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Monday, April 12, 2010

Liturgy and the Holy Spirit

This teaching is going to be a little different from others, because I will not be quoting a lot of Scripture this time. As part of my morning devotions today, I listened to part of a very good set of teachings by Malcolm Smith called The Power of the Holy Spirit in Liturgy. As I listened to the first section, entitled "What is Liturgy?" I got a few thoughts of my own relating to my experiences over the years. Today, that is what I want to share with you, so this will be somewhat of a testimony then.

I came into liturgical worship myself rather late in life - I was 25 years old when I began attending liturgical services regularly, and was 30 before being chrismated into the Catholic Church as a Maronite-rite Catholic. Many of you who already know my story are aware I grew up as a Pentecostal basically, although I was born again at age 16 in a Southern Baptist church. However, I was fortunate enough to grow up in a family that was somewhat diverse, and through marriage and subsequent cousins, we acquired a large branch of the family that was Roman Catholic themselves. My late aunt, Ruth Turner Schroeder, married a man who came from a large Catholic family originally from the Buffalo, NY, area, and my uncle, her brother Maynard Strahin, married her sister-in-law from the same family. Additionally, many of our family originally native to West Virginia ended up in the big city of Baltimore in the early 1960's, and I myself grew up in the neighborhood of Wilkins Avenue in west Baltimore when I was very young. Some of the German Catholic Schroeder cousins also had migrated to Baltimore, and being my Aunt Ruth had multiple schlerosis at the time and was pretty much incapacitated by her condition, Mom and I stayed with her and two of her children, Gale and Greg. Being Gale and Greg were raised Catholics by their father's folks in NY, Gale especially attended Mass pretty regularly in those years. A lot of times, being Mom wanted me to get some religious teaching, she allowed me to go to Mass with Gale then, and it was actually nice. Although a FAR cry from the little mountain churches I was used to, the basilica-like structure of that large Catholic parish in Baltimore nonetheless held an awe over me as a 5-year-old kid, and from that point I have always since had a great deal of respect for the Catholics and their worship. As I grew older and began to understand more, I came to a place in my own life where I needed to know Christ personally, and thus at the age of 16 I was born again. One strong conviction I had as a new Christian was a desire for a tangible faith, one that I could actually reach out for without all the esoteric spiritual jargon that one often finds in Pentecostal and fundamentalist circles, and even as a new Christian I began to be attracted to liturgical worship. Now, mind you, although it is not rampant it is nonetheless feasible to have a liturgical/sacramental conviction as a Baptist or Pentecostal (many African-American congregations of these traditions are a good testament of that actually) and I began to develop one at almost an immediate time after I was baptized in that little Baptist church I became part of in Rowlesburg, WV. One way I did that was to often - once every couple of weeks or so - attend Mass on occasion at St. Philomena's parish there in Rowlesburg upon invitation by two local Lebanese Maronite ladies that owned businesses there. As I did, I began to learn a lot, but it was largely latent for several years. However, that would soon change, as things would progress at a rapid pace after I graduated high school and went off to college in FL.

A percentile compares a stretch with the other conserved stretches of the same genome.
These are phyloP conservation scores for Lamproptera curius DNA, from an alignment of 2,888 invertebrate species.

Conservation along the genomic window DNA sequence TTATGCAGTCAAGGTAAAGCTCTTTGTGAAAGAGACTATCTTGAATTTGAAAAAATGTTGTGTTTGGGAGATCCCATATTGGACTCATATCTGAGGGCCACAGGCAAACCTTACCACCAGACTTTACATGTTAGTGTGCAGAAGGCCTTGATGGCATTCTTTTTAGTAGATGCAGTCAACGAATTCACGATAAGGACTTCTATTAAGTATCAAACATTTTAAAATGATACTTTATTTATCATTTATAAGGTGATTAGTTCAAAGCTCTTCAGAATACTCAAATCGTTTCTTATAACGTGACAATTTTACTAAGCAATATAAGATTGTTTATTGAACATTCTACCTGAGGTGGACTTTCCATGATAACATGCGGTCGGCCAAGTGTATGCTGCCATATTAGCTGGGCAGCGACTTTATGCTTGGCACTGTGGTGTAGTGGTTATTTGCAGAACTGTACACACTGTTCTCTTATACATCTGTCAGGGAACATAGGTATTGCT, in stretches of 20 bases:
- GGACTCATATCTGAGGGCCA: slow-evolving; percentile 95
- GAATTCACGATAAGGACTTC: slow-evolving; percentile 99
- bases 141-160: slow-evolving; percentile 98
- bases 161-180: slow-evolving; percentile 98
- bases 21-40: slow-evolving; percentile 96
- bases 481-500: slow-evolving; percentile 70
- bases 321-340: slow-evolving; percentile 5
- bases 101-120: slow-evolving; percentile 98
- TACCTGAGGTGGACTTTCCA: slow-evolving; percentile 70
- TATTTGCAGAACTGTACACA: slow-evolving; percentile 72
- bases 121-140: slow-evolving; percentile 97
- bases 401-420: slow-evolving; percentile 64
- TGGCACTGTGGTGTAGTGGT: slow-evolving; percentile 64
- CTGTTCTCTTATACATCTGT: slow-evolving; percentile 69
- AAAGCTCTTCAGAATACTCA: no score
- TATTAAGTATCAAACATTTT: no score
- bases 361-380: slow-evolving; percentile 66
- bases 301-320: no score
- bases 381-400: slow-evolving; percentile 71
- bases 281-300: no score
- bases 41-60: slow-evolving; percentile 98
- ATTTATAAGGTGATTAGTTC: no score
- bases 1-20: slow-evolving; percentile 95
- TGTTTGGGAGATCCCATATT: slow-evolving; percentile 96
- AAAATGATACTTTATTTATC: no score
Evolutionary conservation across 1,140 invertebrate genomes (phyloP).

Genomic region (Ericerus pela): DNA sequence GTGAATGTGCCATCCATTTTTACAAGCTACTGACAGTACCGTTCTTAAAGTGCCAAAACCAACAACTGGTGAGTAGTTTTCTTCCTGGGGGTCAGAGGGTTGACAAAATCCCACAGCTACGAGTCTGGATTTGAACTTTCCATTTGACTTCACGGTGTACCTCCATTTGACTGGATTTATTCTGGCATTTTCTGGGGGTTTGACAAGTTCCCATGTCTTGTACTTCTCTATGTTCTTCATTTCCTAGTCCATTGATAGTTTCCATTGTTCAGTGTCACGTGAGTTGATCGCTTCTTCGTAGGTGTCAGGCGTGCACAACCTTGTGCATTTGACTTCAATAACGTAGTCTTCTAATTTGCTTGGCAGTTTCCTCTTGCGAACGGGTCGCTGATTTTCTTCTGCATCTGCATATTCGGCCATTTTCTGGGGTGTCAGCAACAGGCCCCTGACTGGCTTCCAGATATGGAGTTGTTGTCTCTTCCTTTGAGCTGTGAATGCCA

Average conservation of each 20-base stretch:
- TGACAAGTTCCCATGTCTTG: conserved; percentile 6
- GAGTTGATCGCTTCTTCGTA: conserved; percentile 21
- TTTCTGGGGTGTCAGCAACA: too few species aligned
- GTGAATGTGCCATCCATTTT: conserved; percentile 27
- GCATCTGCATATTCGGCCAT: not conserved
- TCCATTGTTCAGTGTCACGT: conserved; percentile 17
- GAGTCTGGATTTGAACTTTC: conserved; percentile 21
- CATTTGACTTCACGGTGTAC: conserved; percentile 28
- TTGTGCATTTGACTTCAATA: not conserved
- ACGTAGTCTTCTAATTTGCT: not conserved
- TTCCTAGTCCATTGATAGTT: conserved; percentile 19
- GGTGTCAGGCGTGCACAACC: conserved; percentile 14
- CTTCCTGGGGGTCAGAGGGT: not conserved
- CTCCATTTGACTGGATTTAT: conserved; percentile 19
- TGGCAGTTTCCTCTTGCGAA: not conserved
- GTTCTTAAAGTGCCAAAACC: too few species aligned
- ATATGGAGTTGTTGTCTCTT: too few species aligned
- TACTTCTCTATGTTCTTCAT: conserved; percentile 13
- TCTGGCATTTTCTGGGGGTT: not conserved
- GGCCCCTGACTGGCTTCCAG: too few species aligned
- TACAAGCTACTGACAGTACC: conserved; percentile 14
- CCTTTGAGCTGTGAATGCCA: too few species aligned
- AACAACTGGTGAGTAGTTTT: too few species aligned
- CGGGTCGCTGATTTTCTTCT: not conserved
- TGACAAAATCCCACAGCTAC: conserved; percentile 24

Let us fast-forward now to the year 1990. It was my first year of college in Graceville, FL, and although I attended a Baptist college, I was no longer Baptist. Back around June 21, 1989, while I was spending the summer with Dad in Brunswick, GA, before going off to college, I began to open myself up to something new as I began to understand more about it, and that of course was the Pentecostal experience. Up until that time, this would have left a bad taste in my mouth, because what I personally associated Pentecostal churches with was this legalistic, judgemental picture of the ignorant mountain churches (or so I thought at the time - it turns out many of those churches were actually telling the truth though later) Mom forced me to go to as a kid that literally scared the hell out of me talking about hell, the Tribulation, etc. The churches themselves were actually not the problem, but rather a bad experience brought on by my mother's then mixed-up faith. Once I really understood what Pentecost was all about, it was actually quite easy to embrace it, because it afforded a joy, a more real relationship with Christ, that until that point I didn't have. And, it opened me up to many things that radically revolutionized my personal faith. But, it was also an important step on my own road to where I was going, and an important event one Friday night in October 1990 confirmed this in a profound way.